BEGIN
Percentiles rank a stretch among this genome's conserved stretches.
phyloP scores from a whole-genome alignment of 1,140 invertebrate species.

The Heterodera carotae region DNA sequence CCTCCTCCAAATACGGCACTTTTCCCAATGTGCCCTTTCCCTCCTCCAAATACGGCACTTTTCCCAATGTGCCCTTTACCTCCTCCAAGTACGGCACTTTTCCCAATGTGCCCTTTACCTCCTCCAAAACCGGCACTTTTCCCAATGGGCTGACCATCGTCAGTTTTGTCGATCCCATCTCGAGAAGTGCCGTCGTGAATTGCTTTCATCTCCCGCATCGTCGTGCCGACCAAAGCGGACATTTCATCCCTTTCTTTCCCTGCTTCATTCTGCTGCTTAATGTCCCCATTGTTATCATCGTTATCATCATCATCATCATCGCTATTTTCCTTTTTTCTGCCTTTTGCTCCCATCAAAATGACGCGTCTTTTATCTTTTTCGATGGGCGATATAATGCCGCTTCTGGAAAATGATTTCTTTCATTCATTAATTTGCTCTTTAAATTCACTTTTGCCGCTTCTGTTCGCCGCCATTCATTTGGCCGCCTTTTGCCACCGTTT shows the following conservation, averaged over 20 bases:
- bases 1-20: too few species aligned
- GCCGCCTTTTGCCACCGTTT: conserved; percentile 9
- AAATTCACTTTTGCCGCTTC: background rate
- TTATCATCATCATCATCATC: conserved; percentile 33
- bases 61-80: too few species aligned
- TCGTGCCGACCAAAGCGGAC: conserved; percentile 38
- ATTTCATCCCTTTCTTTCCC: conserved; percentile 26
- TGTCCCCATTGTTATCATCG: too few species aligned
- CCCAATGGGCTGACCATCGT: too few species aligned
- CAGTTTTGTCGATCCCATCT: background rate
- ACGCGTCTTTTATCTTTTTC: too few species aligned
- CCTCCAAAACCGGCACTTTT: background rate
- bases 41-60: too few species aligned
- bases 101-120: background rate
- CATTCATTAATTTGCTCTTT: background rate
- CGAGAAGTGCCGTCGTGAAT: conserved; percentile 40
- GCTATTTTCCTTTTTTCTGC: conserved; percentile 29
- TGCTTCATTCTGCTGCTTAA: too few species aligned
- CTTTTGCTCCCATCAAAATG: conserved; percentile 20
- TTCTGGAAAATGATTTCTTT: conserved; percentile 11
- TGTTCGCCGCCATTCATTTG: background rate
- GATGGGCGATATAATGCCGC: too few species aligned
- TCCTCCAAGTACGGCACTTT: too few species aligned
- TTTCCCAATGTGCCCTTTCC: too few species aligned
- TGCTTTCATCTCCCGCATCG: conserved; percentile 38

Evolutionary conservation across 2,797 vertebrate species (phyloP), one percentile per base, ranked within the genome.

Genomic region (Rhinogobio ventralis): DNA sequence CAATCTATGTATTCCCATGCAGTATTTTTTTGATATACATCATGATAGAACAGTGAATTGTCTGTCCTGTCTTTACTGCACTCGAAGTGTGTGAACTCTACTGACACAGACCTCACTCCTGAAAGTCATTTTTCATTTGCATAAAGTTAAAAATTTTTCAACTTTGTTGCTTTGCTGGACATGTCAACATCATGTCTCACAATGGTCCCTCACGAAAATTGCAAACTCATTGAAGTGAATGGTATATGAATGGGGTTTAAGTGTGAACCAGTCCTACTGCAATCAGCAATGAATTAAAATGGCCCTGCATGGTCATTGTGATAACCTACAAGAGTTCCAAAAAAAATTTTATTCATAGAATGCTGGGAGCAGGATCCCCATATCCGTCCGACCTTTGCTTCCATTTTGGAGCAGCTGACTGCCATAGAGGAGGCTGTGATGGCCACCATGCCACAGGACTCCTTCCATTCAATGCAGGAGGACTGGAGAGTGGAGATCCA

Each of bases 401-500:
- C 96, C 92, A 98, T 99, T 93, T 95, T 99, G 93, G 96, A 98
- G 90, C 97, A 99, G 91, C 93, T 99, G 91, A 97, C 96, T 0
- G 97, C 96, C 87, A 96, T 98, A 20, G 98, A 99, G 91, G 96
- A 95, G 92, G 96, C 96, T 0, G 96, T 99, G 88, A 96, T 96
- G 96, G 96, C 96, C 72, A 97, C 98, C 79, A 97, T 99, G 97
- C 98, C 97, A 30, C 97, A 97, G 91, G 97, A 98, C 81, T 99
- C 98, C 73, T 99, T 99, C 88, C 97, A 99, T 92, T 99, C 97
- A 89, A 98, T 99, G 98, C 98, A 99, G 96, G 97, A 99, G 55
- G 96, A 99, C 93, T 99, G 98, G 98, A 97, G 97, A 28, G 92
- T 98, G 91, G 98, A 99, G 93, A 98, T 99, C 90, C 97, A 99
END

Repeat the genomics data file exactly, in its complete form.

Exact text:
Percentiles rank a stretch among this genome's conserved stretches.
phyloP scores from a whole-genome alignment of 1,140 invertebrate species.

The Heterodera carotae region DNA sequence CCTCCTCCAAATACGGCACTTTTCCCAATGTGCCCTTTCCCTCCTCCAAATACGGCACTTTTCCCAATGTGCCCTTTACCTCCTCCAAGTACGGCACTTTTCCCAATGTGCCCTTTACCTCCTCCAAAACCGGCACTTTTCCCAATGGGCTGACCATCGTCAGTTTTGTCGATCCCATCTCGAGAAGTGCCGTCGTGAATTGCTTTCATCTCCCGCATCGTCGTGCCGACCAAAGCGGACATTTCATCCCTTTCTTTCCCTGCTTCATTCTGCTGCTTAATGTCCCCATTGTTATCATCGTTATCATCATCATCATCATCGCTATTTTCCTTTTTTCTGCCTTTTGCTCCCATCAAAATGACGCGTCTTTTATCTTTTTCGATGGGCGATATAATGCCGCTTCTGGAAAATGATTTCTTTCATTCATTAATTTGCTCTTTAAATTCACTTTTGCCGCTTCTGTTCGCCGCCATTCATTTGGCCGCCTTTTGCCACCGTTT shows the following conservation, averaged over 20 bases:
- bases 1-20: too few species aligned
- GCCGCCTTTTGCCACCGTTT: conserved; percentile 9
- AAATTCACTTTTGCCGCTTC: background rate
- TTATCATCATCATCATCATC: conserved; percentile 33
- bases 61-80: too few species aligned
- TCGTGCCGACCAAAGCGGAC: conserved; percentile 38
- ATTTCATCCCTTTCTTTCCC: conserved; percentile 26
- TGTCCCCATTGTTATCATCG: too few species aligned
- CCCAATGGGCTGACCATCGT: too few species aligned
- CAGTTTTGTCGATCCCATCT: background rate
- ACGCGTCTTTTATCTTTTTC: too few species aligned
- CCTCCAAAACCGGCACTTTT: background rate
- bases 41-60: too few species aligned
- bases 101-120: background rate
- CATTCATTAATTTGCTCTTT: background rate
- CGAGAAGTGCCGTCGTGAAT: conserved; percentile 40
- GCTATTTTCCTTTTTTCTGC: conserved; percentile 29
- TGCTTCATTCTGCTGCTTAA: too few species aligned
- CTTTTGCTCCCATCAAAATG: conserved; percentile 20
- TTCTGGAAAATGATTTCTTT: conserved; percentile 11
- TGTTCGCCGCCATTCATTTG: background rate
- GATGGGCGATATAATGCCGC: too few species aligned
- TCCTCCAAGTACGGCACTTT: too few species aligned
- TTTCCCAATGTGCCCTTTCC: too few species aligned
- TGCTTTCATCTCCCGCATCG: conserved; percentile 38

Evolutionary conservation across 2,797 vertebrate species (phyloP), one percentile per base, ranked within the genome.

Genomic region (Rhinogobio ventralis): DNA sequence CAATCTATGTATTCCCATGCAGTATTTTTTTGATATACATCATGATAGAACAGTGAATTGTCTGTCCTGTCTTTACTGCACTCGAAGTGTGTGAACTCTACTGACACAGACCTCACTCCTGAAAGTCATTTTTCATTTGCATAAAGTTAAAAATTTTTCAACTTTGTTGCTTTGCTGGACATGTCAACATCATGTCTCACAATGGTCCCTCACGAAAATTGCAAACTCATTGAAGTGAATGGTATATGAATGGGGTTTAAGTGTGAACCAGTCCTACTGCAATCAGCAATGAATTAAAATGGCCCTGCATGGTCATTGTGATAACCTACAAGAGTTCCAAAAAAAATTTTATTCATAGAATGCTGGGAGCAGGATCCCCATATCCGTCCGACCTTTGCTTCCATTTTGGAGCAGCTGACTGCCATAGAGGAGGCTGTGATGGCCACCATGCCACAGGACTCCTTCCATTCAATGCAGGAGGACTGGAGAGTGGAGATCCA

Each of bases 401-500:
- C 96, C 92, A 98, T 99, T 93, T 95, T 99, G 93, G 96, A 98
- G 90, C 97, A 99, G 91, C 93, T 99, G 91, A 97, C 96, T 0
- G 97, C 96, C 87, A 96, T 98, A 20, G 98, A 99, G 91, G 96
- A 95, G 92, G 96, C 96, T 0, G 96, T 99, G 88, A 96, T 96
- G 96, G 96, C 96, C 72, A 97, C 98, C 79, A 97, T 99, G 97
- C 98, C 97, A 30, C 97, A 97, G 91, G 97, A 98, C 81, T 99
- C 98, C 73, T 99, T 99, C 88, C 97, A 99, T 92, T 99, C 97
- A 89, A 98, T 99, G 98, C 98, A 99, G 96, G 97, A 99, G 55
- G 96, A 99, C 93, T 99, G 98, G 98, A 97, G 97, A 28, G 92
- T 98, G 91, G 98, A 99, G 93, A 98, T 99, C 90, C 97, A 99